Herald Square may be a “crossroads of the world” intersection but best to just pass through the flocks of aimless tourists, Penn Station commuters and the less-than-chic elements settled into updated yet worn and sullied pedestrian malls. Starting at 33rd Street it’s a very east meets west dynamic of NoMAD where traditional African dress and Hasidic garb are as likely to be seen as au courant pret-a-porter. Architecturally, it’s a hodgepodge with lots of low scale buildings adding to its gritty character. In NoMAD get ready for iconic New York with the Flatiron (the onetime geographic catchall for this area), Empire State and New York Life buildings along with a slew of significant 20th century building designs. As far as parks go, skip over the grimy-appearing Greely Square for the greens of Madison Square.
Once you’ve managed to escape from the anxiety inducing labyrinth of Macy’s and sidestep the uninspiring Herald Center and Manhattan Mall, get ready for an interesting and engaging “retail split personality” of sorts along Broadway as you head downtown from 32nd street. From here the west side of Broadway is a Third World-feeling bonanza of import shops selling perfumes and colognes, all kinds of accessories and clothing. Kitschy mannequins front emporiums of budget retail fantasy but better get here soon - with the tech companies taking root in NoMAD all this retail will be gone in the blink of a New York real estate eye. And, so it goes on the east side of Broadway where newly minted shops lure in guests from the ACE and NOMAD HOTELS . For now you’ve got the design know how of PROJECT NO. 8, the couture leaning retail mix at OPENING CEREMONY and the hip-meets-chic men’s and women’s clothing at the tres French MAISON KITSUNE.
No eating in Herald Square, not even if you’re super hungry! Mediocre restaurants, fast food and, even a branch of ‘WICHCRAFT (in a kiosk that is easy to confuse with a public bathroom) do not make for worthy meal moments. Yes, it might make sense for a turn off 32nd Street aka Korea Way – gosh knows we love Paris Baguette and a bit barbecue – but there’s some great eating awaiting you on NoMAD’s Broadway.
Even with your inner hipster at full throttle you might not feel cool at the Ace Hotel with its Williamsburg meets San Francisco “hi, I’m in tech” vibe. But, you’ve got to eat and you’ll get better than just a square meal at the BRESLIN. Yes, there’s a Disney theme to this English-minded gastropub from the folks at The Spotted Pig but it’s well worth the staging as these are tasty and filling eats. If a lamb burger is too gamy for your palate then cross the lobby and take to the seas at THE JOHN DORY. It may be another Disney setting but topnotch briny fresh shellfish rule these plates. For takeaway to your room or office there’s terrific sandwiches of creative combinations at NO. 7 SUB. Wow, you’ve got a bit of food coma from all this eating so take time to grab an exceptional brew from STUMPTOWN COFFEE.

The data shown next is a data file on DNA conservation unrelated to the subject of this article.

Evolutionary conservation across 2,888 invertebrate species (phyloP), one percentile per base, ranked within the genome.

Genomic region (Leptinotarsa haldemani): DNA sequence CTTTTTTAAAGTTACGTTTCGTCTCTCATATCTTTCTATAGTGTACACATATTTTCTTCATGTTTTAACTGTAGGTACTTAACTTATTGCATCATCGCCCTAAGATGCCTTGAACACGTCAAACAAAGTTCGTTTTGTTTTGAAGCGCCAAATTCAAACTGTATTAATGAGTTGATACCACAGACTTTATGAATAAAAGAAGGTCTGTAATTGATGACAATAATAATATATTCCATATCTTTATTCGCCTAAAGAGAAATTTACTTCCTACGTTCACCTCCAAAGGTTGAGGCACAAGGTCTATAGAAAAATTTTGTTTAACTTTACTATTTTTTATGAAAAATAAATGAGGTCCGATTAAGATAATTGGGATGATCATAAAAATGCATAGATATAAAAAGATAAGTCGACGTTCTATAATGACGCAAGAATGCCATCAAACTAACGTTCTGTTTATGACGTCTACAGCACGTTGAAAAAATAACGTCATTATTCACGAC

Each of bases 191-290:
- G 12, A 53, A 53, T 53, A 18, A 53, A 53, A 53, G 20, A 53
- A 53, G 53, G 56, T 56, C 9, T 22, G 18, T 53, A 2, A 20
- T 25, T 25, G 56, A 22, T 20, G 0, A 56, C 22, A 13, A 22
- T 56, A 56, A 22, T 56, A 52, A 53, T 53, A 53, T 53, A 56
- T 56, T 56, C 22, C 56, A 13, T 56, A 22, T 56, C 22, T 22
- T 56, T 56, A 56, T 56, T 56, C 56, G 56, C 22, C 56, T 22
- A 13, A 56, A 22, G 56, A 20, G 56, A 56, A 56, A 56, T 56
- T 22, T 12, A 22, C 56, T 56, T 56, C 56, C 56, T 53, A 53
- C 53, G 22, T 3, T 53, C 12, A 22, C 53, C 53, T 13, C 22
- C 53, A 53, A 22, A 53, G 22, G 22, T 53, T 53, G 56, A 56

In style-meets-fashion circles there’s also a lot of chatter at the NoMad Hotel where period Victorian is very much at quirky play. At the THE NOMAD the talented chef Daniel Humm prepares some pretty rich vittles but beware as your wallet will be overwhelmed from truffle and foie gras. And, if you do go, reserve ahead for the light filled Atrium over the gloomy Marriott-esque Parlour (what were they thinking of with those overdone chairs, drapes and carpet) and The Bar which is just too darn dark for a dine.
Back on Broadway skip over roasted candied nuts from street vendors – ouch my stomach hurts – and head to the retro-styled HILL COUNTRY CHICKEN. From the smoke boys of Hill Country Barbecue it’s fried chicken time with all the fixings: this is finger licking yum especially with a mini-sized banana cream pie finish. For an alfresco dine you’re in Madison Square Park with high quality takes on classic Americana
roadside eats – burgers, fries, hotdogs, custard cones and shakes – at the original SHAKE SHACK. It’s become an institution so, rain or shine, make sure you’ve got a lot of time to wait in line. Speaking of lines, brace yourself for the food hall extravaganza that is EATALY. Here tourists and locals squeeze into shops (bakery, butcher, pasta, produce, etc.) and vie for seats in themed restaurant “areas’” that serve up delicious meals in high Italian style with Mario Batali flare.
Your NoMAD wandering might take you to Madison or 5th Avenues but when you come down to it there’s nothing much to these thoroughfares. Broadway is the oasis and it is by all means no mirage.
Friday, September 14th, 2012
I kneaded to meet Jim Lahey.
The owner of Sullivan Street Bakery (oddly no longer on Sullivan Street after a split with his partner many moons ago and a move to Hell’s Kitchen and a newly minted outpost in Chelsea), proprietor of the pizza-centric restaurant and cookbook author, Mr. Lahey has made a defining mark on bread. He is gracious about his art and so self assured that he offers up his recipes in formats that are achievable for even the most awkward of home bakers.
You know his “pane” – the filone, di comune and pugliese – if you eat out in New York City since the bread on your table or in your shopping bag came by way of Sullivan Street Bakery’s wholesale business. So, even if you’ve never been to the bakery chances are one its crusty loaves have made it from his oven to your palate. Though, if you do have the chance it’s definitely worth the trip.
From the minimal-comforts of the small retail counter at the wholesale minded operation on West 47th Street to the sleekly industrial styled bakery-as-cafe on 9th Avenue, you’re in for some seriously great bakes. Thankfully, you’ll find no cupcakes here. His craft, honed in Italy,
started with a bit of wild yeast and small-batch artisanal baking that has spread to Roman-style pizze, rustic Italian dolci (the bombolini is what all donut makers aspire to but rarely achieve) and cookies. Oh, and the panini: seasonal and organic ingredients are specifically paired to breads for outstandingly delicious and nuanced sandwich creations.
Bread is not dead at Sullivan Street Bakery.